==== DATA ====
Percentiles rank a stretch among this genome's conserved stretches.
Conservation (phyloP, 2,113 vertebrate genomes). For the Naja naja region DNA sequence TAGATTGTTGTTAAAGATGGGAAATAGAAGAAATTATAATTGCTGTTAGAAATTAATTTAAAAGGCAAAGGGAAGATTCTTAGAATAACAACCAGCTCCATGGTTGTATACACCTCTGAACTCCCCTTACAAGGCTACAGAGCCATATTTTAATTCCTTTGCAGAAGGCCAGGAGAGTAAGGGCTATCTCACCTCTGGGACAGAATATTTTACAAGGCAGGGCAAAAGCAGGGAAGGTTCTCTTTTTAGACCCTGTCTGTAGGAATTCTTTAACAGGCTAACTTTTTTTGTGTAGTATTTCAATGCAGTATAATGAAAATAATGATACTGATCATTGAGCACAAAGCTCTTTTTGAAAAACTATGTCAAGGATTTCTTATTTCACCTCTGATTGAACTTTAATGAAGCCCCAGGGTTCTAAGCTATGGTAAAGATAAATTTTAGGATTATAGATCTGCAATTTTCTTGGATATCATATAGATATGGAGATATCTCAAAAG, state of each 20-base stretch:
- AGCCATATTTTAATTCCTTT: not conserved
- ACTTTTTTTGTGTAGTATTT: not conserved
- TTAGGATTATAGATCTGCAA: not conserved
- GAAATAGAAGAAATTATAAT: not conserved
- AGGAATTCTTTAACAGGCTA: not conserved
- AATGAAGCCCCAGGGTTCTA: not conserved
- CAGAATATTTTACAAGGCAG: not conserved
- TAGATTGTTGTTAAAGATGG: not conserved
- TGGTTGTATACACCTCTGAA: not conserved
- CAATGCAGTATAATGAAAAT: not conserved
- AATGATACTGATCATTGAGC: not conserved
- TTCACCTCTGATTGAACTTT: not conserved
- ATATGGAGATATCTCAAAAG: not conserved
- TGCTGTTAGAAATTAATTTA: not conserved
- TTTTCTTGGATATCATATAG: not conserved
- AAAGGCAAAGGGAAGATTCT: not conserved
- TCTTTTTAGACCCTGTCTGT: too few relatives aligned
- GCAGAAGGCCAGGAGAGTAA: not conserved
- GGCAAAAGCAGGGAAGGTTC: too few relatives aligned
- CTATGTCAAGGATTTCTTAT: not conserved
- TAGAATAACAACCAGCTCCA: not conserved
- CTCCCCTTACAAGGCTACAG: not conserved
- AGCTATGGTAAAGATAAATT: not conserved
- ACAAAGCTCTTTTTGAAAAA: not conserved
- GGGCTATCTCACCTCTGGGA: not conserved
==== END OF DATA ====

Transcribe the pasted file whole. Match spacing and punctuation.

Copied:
Percentiles rank a stretch among this genome's conserved stretches.
Conservation (phyloP, 2,113 vertebrate genomes). For the Naja naja region DNA sequence TAGATTGTTGTTAAAGATGGGAAATAGAAGAAATTATAATTGCTGTTAGAAATTAATTTAAAAGGCAAAGGGAAGATTCTTAGAATAACAACCAGCTCCATGGTTGTATACACCTCTGAACTCCCCTTACAAGGCTACAGAGCCATATTTTAATTCCTTTGCAGAAGGCCAGGAGAGTAAGGGCTATCTCACCTCTGGGACAGAATATTTTACAAGGCAGGGCAAAAGCAGGGAAGGTTCTCTTTTTAGACCCTGTCTGTAGGAATTCTTTAACAGGCTAACTTTTTTTGTGTAGTATTTCAATGCAGTATAATGAAAATAATGATACTGATCATTGAGCACAAAGCTCTTTTTGAAAAACTATGTCAAGGATTTCTTATTTCACCTCTGATTGAACTTTAATGAAGCCCCAGGGTTCTAAGCTATGGTAAAGATAAATTTTAGGATTATAGATCTGCAATTTTCTTGGATATCATATAGATATGGAGATATCTCAAAAG, state of each 20-base stretch:
- AGCCATATTTTAATTCCTTT: not conserved
- ACTTTTTTTGTGTAGTATTT: not conserved
- TTAGGATTATAGATCTGCAA: not conserved
- GAAATAGAAGAAATTATAAT: not conserved
- AGGAATTCTTTAACAGGCTA: not conserved
- AATGAAGCCCCAGGGTTCTA: not conserved
- CAGAATATTTTACAAGGCAG: not conserved
- TAGATTGTTGTTAAAGATGG: not conserved
- TGGTTGTATACACCTCTGAA: not conserved
- CAATGCAGTATAATGAAAAT: not conserved
- AATGATACTGATCATTGAGC: not conserved
- TTCACCTCTGATTGAACTTT: not conserved
- ATATGGAGATATCTCAAAAG: not conserved
- TGCTGTTAGAAATTAATTTA: not conserved
- TTTTCTTGGATATCATATAG: not conserved
- AAAGGCAAAGGGAAGATTCT: not conserved
- TCTTTTTAGACCCTGTCTGT: too few relatives aligned
- GCAGAAGGCCAGGAGAGTAA: not conserved
- GGCAAAAGCAGGGAAGGTTC: too few relatives aligned
- CTATGTCAAGGATTTCTTAT: not conserved
- TAGAATAACAACCAGCTCCA: not conserved
- CTCCCCTTACAAGGCTACAG: not conserved
- AGCTATGGTAAAGATAAATT: not conserved
- ACAAAGCTCTTTTTGAAAAA: not conserved
- GGGCTATCTCACCTCTGGGA: not conserved